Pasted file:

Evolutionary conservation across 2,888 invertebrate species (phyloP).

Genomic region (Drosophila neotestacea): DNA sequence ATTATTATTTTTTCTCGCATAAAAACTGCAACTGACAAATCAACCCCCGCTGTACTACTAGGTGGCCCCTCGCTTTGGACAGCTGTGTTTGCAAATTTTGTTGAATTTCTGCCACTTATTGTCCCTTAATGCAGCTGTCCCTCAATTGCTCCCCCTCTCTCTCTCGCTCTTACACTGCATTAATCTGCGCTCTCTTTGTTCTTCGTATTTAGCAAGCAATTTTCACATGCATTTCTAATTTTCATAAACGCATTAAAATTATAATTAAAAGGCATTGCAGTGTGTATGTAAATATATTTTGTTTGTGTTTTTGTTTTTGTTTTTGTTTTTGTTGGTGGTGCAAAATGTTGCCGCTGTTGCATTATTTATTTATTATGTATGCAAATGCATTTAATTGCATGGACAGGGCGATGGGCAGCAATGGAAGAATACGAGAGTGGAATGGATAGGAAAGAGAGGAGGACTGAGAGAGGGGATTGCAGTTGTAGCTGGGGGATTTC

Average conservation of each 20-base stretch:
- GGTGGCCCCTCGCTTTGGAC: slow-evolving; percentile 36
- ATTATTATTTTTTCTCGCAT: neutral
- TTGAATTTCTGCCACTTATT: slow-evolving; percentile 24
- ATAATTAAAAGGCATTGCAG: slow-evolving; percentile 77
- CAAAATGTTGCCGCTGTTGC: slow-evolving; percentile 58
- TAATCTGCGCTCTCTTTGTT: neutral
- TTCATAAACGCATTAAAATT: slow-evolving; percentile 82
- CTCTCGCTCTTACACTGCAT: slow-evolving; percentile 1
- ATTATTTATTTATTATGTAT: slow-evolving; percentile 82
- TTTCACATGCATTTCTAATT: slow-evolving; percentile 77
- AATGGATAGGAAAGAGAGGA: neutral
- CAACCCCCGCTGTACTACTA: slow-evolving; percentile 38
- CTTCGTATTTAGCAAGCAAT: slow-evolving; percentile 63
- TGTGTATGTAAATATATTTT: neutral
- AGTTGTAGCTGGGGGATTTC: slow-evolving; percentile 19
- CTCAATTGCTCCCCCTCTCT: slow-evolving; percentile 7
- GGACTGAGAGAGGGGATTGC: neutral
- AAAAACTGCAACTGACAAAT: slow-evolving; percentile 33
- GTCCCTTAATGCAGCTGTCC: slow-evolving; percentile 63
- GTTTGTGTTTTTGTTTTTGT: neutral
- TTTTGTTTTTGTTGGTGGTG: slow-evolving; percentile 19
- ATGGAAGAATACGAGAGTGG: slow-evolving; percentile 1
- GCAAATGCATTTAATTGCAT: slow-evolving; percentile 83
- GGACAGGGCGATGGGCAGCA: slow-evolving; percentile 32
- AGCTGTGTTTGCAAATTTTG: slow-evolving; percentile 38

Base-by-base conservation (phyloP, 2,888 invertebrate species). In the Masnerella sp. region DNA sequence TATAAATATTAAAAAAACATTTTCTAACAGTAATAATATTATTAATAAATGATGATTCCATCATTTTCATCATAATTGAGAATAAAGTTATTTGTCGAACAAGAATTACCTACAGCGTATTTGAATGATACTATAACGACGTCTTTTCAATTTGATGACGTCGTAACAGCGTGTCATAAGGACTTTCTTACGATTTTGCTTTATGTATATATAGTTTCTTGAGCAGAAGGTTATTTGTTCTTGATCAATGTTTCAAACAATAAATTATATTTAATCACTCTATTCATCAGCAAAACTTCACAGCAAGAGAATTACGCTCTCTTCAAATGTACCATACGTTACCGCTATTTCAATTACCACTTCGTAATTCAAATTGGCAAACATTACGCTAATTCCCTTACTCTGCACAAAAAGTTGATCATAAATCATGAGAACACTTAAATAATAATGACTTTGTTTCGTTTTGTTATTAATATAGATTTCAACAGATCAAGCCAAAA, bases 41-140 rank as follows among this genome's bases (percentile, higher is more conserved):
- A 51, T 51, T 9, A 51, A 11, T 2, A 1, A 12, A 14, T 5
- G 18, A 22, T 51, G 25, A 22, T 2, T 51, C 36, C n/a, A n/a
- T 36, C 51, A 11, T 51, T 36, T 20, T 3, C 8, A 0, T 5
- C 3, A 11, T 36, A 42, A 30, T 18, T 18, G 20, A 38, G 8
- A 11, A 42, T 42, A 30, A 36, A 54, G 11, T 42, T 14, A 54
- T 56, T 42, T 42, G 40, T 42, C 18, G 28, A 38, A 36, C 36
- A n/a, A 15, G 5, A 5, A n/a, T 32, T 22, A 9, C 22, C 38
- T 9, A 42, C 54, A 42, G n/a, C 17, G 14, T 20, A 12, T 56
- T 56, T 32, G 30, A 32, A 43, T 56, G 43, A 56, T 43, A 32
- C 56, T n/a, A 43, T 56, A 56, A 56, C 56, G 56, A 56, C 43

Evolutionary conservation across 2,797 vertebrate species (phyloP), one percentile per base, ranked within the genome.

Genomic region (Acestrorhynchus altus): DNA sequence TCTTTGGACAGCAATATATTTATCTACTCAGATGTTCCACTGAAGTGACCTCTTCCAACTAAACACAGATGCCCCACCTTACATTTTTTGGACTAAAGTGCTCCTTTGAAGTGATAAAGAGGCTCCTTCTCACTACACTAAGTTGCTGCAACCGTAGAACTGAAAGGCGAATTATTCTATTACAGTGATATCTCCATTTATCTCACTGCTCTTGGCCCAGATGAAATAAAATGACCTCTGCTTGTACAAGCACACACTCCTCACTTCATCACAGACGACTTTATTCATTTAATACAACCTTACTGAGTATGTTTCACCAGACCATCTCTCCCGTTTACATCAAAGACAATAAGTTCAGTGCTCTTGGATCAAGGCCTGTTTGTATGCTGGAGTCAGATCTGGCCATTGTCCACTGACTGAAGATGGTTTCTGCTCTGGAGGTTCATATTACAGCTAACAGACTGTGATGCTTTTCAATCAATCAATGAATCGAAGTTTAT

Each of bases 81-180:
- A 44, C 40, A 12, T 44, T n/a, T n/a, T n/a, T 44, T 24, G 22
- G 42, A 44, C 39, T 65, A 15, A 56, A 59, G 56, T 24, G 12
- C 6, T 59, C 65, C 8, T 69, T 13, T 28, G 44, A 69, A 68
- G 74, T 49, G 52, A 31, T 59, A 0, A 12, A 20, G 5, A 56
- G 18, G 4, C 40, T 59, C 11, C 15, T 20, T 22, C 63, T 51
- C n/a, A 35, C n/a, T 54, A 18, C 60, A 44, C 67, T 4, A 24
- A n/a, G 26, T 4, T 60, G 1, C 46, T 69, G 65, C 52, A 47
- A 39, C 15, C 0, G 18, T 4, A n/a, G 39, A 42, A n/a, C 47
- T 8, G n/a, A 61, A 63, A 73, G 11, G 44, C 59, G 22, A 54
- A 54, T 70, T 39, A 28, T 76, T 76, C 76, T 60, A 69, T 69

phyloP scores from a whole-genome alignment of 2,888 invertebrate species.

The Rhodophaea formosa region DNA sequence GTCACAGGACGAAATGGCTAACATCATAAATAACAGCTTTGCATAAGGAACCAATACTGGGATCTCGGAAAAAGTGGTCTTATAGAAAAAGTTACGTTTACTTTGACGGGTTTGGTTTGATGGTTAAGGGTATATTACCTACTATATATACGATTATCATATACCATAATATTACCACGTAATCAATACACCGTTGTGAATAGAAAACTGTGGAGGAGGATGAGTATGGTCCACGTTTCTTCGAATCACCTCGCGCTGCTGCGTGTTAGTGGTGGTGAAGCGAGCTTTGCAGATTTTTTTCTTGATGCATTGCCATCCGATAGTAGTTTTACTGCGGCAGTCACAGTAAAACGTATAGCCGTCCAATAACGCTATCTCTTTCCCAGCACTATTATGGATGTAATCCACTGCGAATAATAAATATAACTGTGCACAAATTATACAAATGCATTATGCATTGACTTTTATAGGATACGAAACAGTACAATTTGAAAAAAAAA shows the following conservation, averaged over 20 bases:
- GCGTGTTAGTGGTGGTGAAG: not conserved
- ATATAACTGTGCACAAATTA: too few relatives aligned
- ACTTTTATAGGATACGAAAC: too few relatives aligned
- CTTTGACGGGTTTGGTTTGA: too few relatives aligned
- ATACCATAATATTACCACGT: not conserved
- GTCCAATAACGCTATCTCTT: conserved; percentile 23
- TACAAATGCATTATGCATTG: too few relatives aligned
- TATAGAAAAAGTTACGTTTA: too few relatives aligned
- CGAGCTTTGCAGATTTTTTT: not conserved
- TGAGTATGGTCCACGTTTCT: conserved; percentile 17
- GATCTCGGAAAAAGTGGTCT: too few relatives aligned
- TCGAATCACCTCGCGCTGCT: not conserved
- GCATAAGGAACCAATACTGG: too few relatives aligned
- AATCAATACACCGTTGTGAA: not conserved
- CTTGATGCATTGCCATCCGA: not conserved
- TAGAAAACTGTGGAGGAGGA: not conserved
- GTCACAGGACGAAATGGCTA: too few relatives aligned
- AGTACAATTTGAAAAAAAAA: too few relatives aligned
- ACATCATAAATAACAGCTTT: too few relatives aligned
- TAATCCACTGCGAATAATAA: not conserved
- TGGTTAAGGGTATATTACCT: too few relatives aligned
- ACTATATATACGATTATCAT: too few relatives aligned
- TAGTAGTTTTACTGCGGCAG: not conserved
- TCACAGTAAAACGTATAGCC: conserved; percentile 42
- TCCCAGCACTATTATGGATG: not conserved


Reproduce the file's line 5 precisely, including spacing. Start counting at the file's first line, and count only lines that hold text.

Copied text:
- ATTATTATTTTTTCTCGCAT: neutral